Burntcoat by Sarah Hall - review by N J Stallard

N J Stallard

Hands, Face, Space



Faber & Faber 224pp £12.99

‘I had work, such terrible fucking possession. Downstairs is my proof, my national obligation,’ says 59-year-old sculptor Edith Harkness in Sarah Hall’s Burntcoat. The obligation in question is her last sculpture, a national memorial to the victims of ‘novavirus’. But we don’t know that at first. What we see is Edith’s final preparations for the sculpture, and for her death. Burntcoat is set in the near future, a decade or so after the outbreak of a global pandemic that is very similar to the coronavirus pandemic but not quite the same, where survivors of the virus are subject to fatal relapses.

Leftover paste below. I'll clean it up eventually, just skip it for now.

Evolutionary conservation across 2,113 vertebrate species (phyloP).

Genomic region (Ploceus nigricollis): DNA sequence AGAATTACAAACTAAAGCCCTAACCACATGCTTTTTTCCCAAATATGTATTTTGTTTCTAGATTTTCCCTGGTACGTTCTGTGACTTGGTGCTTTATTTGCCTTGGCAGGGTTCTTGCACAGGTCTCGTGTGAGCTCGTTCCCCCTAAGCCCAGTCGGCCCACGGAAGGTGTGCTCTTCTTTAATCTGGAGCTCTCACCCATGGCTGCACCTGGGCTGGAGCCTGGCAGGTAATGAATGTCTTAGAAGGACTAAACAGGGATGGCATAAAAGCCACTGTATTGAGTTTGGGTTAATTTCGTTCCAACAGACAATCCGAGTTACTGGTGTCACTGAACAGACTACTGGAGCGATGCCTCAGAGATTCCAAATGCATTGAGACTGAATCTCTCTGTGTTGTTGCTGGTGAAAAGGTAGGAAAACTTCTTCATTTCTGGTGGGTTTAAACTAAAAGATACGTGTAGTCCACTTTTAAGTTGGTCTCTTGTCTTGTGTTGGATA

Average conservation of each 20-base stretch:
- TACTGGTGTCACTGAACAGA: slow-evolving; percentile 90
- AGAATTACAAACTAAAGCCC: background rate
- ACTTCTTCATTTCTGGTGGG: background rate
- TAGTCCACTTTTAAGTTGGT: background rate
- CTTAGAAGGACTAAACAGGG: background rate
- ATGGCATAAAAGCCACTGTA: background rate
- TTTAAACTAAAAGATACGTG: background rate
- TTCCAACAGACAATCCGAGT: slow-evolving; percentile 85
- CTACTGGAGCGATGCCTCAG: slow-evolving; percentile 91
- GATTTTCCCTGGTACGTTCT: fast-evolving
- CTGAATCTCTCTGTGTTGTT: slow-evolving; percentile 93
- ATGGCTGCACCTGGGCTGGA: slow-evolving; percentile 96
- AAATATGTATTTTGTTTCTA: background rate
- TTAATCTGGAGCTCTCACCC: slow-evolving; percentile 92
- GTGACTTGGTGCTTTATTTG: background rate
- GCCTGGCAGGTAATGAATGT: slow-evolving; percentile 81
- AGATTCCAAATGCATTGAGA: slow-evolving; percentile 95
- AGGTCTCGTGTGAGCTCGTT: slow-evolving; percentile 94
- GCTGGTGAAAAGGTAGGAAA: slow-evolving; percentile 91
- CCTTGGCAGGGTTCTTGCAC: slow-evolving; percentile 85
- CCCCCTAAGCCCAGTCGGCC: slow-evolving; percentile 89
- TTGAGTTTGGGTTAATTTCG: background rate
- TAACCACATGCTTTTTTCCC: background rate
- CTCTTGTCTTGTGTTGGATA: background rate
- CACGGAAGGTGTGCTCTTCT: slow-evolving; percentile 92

Hall is the author of five novels and three short-story collections and she began work on Burntcoat on the first day of the first lockdown. The near-future setting provides a way of looking back on Edith’s life and a tragic love affair during ‘nova’. Burntcoat is concerned with

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